When my wife had the oil in her '05 Toyota Highlander changed at the dealer at 48,621 miles; they gave her the following recommended service plan: flush engine ($113), flush brake syatem ($103), flush power steering system ($90), flush automatic transmission ($186), and service electronic feul injectors ($120). Are these really necessary??
Engine flush not required, but high dealer profit. doubt if you will find it listed in your owner’s manual as a needed maintenance service.
Brake flush OK because brake fluid can absorb moisture over time, and this makes sure your brake system works fine.
Flush power steering: doubtful if needed or if in owner’s manual as a needed service. Again, high profit. You can get nearly as well with a turkey baster and repetitive draining/refill of the PS reservoir.
AT flush: If there is a filter involved, then an AT service (pan drop, new filter, new fluid) might be in order. If ATF is really dirty, then consider a flush, but most of the time the pan drop works out well. I do this type service every 30K miles on my vehicles, regardless of what the owner’s manual may or may not say about this important service.
Service fuel injection: not needed unless you are having some level of idle/performance problem that can be diagnosed to the injector system. Doubtful that you are. You can get almost as much good by putting a bottle of Techron or other quality fuel injector cleaner additive in your gas tank next time you fill up. Follow directions on bottle.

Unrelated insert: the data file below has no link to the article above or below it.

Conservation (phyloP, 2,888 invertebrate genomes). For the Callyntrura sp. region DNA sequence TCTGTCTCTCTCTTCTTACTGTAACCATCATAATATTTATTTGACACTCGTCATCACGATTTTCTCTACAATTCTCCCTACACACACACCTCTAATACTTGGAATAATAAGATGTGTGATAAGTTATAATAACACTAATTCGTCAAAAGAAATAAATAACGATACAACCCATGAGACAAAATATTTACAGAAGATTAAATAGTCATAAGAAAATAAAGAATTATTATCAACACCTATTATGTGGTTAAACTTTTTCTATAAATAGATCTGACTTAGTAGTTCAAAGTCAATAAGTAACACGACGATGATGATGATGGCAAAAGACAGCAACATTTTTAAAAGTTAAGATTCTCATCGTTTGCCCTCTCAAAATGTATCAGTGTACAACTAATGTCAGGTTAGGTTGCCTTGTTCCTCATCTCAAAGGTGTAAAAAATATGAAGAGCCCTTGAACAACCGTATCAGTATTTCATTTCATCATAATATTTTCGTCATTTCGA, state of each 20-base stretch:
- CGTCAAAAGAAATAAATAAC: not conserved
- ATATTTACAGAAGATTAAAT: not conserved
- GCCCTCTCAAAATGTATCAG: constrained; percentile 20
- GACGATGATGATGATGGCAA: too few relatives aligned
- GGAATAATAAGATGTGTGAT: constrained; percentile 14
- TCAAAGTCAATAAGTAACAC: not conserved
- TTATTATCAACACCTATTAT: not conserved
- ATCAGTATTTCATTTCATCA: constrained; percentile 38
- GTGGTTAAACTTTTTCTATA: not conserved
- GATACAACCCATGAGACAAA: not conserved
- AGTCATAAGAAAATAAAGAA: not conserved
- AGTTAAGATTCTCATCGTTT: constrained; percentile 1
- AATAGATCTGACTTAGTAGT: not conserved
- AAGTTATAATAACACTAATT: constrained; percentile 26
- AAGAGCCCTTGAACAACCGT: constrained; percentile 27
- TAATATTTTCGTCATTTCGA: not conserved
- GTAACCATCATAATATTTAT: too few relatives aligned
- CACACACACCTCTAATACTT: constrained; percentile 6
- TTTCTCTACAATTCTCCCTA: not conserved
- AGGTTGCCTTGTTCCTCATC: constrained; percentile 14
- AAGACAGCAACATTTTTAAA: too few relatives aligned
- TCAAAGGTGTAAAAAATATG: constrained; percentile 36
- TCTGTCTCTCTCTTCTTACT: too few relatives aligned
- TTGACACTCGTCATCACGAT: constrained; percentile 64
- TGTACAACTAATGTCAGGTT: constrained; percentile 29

Most Toyotas are on a 30/60K maintenance schedule, and much of what I have said assumes you have kept up maintenance per the owner’s manual maintenance schedule. You need to assess what you need to get done in light of your past maintenance practices and the owner’s manual maintenance schedule.
The brake fluid should definitely be changed/flushed after 3 years/36,000 miles of service, and so should the transmission fluid. As to the other services, those are very questionable unless there are specific symptoms that indicate a need. In the absence of symptoms, I would refuse the other services.
No, but they’re highly profitable for the Toyota dealer.
There is no need, ever, to flush the engine.
Brake system flush may be appropriate. Check your owner’s manual.
Power steering flush is a profit generator. Not necessary.
Flush automatic transmission. We could argue this until doomsday. Opinions vary greatly.
Fuel injector service? Totally unnecessary. Profit, pure and simple.
You don’t have to take your vehicle to the dealer to have these services done. Most independent service centers have access to the same information that the dealers have when it comes to service intervals. And if you find a good independent shop that has access to this information, not only can they save you money, but they pretty much know what should be serviced, and what makes absolutley no sense.
If you do decide to have any of these services done,don’t cheap out,inexperienced people can really mess your car up doing these simple things.
Anything listed in your owner's manual is needed, and I would recommend an auto transmission change (as opposed to a flush) in addition, if you have not done it yet. BTW you just found out what reason # 4 is for not brining your car to a dealer for service. #5 is cost, which is almost always higher at a dealer than an independent. Dealers are no better (or worse) than independents.